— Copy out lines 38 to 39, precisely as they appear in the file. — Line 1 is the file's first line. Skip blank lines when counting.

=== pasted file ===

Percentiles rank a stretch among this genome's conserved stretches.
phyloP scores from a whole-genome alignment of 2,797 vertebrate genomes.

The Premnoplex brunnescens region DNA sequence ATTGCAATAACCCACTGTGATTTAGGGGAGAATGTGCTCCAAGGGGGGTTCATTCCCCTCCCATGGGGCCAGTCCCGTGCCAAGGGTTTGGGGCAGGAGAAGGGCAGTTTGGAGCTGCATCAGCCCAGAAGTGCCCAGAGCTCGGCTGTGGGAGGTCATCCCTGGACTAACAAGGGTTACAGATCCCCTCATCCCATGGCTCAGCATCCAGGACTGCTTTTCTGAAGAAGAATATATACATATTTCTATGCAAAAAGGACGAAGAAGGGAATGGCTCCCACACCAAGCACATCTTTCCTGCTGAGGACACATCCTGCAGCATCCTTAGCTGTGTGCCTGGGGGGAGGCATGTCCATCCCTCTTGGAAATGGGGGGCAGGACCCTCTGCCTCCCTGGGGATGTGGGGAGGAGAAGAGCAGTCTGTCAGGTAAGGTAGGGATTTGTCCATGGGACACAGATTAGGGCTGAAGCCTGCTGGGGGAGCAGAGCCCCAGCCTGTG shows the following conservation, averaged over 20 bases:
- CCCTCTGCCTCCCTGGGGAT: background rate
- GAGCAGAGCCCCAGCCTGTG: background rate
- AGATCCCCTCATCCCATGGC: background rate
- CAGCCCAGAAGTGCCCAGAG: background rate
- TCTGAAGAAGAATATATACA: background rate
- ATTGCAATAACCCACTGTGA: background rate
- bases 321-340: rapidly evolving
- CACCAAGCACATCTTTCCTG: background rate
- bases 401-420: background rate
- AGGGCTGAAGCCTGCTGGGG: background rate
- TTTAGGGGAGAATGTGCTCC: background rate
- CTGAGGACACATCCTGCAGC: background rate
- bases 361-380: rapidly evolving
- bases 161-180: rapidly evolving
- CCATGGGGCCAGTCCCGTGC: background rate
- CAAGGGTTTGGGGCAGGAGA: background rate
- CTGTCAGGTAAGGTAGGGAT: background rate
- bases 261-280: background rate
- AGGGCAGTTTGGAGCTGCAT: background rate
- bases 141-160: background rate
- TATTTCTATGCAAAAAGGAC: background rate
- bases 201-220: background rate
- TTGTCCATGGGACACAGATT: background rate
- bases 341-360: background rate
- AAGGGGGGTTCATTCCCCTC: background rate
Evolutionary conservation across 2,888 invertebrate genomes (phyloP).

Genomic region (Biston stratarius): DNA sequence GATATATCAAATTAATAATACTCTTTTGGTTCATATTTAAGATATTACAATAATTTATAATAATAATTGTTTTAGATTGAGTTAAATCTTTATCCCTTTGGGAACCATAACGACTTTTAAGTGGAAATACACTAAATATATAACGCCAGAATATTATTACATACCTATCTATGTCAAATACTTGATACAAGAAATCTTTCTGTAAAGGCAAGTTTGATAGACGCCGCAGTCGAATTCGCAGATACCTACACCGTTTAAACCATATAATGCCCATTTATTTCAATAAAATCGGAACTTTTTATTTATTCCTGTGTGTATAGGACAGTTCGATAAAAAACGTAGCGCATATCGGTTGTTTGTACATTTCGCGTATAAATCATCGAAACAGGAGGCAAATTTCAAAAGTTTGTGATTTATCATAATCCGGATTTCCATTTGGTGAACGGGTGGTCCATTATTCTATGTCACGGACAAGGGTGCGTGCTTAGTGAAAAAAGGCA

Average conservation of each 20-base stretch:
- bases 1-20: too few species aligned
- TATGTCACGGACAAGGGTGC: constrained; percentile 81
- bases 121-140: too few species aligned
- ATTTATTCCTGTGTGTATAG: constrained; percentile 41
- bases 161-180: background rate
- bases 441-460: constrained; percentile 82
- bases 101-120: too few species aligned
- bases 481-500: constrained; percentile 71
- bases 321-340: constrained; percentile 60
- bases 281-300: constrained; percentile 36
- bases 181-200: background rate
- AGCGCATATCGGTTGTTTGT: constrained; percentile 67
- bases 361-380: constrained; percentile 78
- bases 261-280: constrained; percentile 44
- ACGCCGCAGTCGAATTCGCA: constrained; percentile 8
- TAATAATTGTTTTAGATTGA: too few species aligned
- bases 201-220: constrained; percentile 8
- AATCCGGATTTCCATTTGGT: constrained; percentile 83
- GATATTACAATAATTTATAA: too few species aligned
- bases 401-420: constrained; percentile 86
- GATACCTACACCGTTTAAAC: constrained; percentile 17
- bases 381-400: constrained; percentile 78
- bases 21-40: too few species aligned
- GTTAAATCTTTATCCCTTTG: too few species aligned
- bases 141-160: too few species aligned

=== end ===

- bases 101-120: too few species aligned
- bases 481-500: constrained; percentile 71